Yeah, post-colonization, the colonizers often report that when the situation is restored/reversed. You could hear it from whites in Kenya when I was there in the '80s and in Taiwan from mainlanders in the post-democratic era. It even came up on Language Log the other day, when some mainlander complained that it was "triumphalist" to put Taiwanese wordplay on a subway ad: Language Log post.

Michael

Anonymous said...

I think one of the main issues that needs to be looked at more closely is the concept of a postcolonial Taiwan.

Starting by definition, a colonizing or civilizing project involves two parts. 1) The colonizer/civilizer must locate its object and determine his object to be lacking, degraded and/or inferior. 2) The colonizer/civilizer must determine his object is capable of transformation and improvement under the program of the colonizer/civilizer.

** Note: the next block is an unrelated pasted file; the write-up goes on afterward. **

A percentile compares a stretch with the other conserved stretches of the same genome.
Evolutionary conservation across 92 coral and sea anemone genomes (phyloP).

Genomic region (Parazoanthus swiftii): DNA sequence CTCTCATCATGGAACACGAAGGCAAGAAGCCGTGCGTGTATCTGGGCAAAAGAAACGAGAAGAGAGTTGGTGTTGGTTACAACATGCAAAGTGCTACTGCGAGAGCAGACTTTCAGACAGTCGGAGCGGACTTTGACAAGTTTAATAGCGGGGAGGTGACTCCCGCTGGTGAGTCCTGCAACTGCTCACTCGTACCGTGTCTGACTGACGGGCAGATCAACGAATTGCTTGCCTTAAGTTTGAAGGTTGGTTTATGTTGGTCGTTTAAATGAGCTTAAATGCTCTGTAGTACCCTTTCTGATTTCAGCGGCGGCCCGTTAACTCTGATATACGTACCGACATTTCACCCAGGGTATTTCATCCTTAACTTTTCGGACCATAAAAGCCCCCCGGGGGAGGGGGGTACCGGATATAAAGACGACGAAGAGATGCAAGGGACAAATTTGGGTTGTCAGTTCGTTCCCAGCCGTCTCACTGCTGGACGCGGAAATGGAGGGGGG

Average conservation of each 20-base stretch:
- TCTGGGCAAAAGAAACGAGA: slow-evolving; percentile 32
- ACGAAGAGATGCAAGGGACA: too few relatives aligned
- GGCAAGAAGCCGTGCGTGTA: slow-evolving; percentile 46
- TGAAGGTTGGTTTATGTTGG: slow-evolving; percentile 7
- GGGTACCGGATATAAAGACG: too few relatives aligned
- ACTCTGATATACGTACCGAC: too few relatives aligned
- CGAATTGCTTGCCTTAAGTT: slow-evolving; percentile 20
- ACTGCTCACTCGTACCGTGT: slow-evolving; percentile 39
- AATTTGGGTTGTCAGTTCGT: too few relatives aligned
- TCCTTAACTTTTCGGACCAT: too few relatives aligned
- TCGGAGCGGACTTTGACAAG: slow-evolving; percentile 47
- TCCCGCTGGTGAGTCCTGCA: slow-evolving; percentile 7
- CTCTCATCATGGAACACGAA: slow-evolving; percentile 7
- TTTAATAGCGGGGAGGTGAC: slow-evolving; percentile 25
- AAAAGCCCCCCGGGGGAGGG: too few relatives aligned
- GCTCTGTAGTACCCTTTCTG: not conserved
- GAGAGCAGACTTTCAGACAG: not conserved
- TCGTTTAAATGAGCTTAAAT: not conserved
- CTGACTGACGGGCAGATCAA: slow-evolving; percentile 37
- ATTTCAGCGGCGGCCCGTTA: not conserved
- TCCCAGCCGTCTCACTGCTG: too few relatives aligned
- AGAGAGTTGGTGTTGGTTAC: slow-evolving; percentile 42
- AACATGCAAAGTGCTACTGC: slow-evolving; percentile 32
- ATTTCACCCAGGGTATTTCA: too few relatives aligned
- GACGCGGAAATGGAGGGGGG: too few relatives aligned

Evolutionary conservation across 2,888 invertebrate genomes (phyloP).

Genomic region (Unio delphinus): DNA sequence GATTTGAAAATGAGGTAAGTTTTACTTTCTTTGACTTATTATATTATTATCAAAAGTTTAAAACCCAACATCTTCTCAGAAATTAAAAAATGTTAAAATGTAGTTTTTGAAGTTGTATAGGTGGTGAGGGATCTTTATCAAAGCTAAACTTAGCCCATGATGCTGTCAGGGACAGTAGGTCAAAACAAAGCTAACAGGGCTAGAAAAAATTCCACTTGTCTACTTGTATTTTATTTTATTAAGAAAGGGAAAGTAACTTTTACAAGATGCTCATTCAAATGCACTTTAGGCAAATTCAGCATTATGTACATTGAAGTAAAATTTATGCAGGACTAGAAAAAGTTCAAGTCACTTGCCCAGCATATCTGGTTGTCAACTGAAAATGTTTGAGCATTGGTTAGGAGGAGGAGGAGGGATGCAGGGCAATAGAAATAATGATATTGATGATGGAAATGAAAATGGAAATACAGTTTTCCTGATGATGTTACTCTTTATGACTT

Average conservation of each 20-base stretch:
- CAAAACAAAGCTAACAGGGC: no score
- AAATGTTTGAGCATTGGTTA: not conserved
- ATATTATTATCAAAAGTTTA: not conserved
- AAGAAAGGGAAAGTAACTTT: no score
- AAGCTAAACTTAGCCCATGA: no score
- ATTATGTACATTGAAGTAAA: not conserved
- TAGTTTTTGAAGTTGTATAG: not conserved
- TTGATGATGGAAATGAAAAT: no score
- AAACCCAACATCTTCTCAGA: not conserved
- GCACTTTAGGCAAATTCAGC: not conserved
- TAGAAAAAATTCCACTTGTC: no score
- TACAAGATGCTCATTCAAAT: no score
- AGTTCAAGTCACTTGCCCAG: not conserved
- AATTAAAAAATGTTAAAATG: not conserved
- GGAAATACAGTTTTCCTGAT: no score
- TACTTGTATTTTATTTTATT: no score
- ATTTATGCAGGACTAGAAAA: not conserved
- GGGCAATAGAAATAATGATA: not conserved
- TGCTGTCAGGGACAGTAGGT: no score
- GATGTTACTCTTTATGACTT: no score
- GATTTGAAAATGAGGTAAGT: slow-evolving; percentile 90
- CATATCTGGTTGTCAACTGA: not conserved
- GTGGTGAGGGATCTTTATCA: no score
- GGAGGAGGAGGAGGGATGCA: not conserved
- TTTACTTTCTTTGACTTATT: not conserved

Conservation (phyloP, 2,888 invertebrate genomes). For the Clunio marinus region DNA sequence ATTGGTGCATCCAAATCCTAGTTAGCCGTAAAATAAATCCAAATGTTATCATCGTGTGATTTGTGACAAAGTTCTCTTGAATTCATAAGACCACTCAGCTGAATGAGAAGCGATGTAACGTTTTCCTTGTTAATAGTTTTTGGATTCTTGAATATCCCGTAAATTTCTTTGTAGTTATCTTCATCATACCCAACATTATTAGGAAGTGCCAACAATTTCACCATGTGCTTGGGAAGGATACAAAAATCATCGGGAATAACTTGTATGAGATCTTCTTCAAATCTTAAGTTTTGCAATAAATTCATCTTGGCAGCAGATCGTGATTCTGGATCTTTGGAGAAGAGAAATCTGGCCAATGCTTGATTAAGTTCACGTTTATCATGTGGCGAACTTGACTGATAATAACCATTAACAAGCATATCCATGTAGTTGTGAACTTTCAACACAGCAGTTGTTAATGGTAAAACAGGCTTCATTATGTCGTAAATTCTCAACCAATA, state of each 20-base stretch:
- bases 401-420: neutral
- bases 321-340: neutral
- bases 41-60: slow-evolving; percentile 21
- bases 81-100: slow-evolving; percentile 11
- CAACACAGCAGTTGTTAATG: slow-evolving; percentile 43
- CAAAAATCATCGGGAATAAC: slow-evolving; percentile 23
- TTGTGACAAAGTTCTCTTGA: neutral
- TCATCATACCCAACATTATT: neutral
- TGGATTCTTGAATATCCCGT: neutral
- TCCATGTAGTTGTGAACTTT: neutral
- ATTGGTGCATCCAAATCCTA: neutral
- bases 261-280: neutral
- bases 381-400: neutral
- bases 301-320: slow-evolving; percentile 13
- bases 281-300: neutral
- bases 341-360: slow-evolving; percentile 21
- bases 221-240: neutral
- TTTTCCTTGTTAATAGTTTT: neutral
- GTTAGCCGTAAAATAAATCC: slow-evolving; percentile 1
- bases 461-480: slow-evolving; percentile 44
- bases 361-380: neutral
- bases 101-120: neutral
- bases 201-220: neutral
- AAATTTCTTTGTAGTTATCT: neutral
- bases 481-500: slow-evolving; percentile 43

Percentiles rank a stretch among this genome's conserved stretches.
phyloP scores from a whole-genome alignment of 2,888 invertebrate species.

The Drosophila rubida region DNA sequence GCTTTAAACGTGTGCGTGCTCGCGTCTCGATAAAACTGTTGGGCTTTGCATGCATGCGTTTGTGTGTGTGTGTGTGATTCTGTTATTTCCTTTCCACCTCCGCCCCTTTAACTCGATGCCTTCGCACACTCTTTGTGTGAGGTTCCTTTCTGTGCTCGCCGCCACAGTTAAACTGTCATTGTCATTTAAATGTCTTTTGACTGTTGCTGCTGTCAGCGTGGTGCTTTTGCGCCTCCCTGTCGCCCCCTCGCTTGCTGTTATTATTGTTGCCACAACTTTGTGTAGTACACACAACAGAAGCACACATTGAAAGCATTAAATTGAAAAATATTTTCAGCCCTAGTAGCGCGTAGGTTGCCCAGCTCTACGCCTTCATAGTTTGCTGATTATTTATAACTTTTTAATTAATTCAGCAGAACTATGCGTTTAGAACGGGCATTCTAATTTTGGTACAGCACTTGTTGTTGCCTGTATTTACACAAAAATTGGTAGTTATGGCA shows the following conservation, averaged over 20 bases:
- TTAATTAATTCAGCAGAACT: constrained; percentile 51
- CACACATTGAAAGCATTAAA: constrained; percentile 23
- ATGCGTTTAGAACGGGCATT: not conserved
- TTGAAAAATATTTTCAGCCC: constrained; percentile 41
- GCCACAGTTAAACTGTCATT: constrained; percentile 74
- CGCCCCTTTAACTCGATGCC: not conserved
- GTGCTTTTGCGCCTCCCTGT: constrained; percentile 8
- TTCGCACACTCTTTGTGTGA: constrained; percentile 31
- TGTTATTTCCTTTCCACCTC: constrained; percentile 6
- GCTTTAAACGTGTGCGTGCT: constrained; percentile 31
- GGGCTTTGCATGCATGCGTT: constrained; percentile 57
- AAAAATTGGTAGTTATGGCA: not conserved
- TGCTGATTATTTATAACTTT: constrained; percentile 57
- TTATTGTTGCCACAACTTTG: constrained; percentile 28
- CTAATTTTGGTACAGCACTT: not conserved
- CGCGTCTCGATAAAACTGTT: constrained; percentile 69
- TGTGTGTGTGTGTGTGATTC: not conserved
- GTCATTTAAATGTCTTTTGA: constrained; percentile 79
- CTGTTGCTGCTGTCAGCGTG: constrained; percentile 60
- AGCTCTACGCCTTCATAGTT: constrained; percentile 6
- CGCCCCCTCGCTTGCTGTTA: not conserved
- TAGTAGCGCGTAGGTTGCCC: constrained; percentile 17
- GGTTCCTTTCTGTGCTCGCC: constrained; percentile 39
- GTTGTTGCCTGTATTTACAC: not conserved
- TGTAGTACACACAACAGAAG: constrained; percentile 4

When we look at the Japanese and the ROC systems side by side, they are both colonial programs with nearly identical methods and modes of carrying out their program in Taiwan.

As we see the continued tinkering with historical narratives for the sake of "continuity", it is plain to see the role of education as an agent of the colonial/civilizing project is still in force. The transformative mechanisms of the state's contact with the citizen are still active. The ROC is inherently a colonial/civilizing agent in its core ideology to transform a polyglot empire into a nation state with a strong centralized state culture. The chief goal of education in the ROC Constitution is to "promote nationalism". Documents from the Education Office show a curriculum steeped in propaganda with an emphasis on Chinese language, history and citizenship. A government report on mountain areas from 1953 reports its aims, starting in 1953, as chiefly being the promotion of Mandarin to “strengthen a national outlook and create good customs.” These goals have remained largely in place.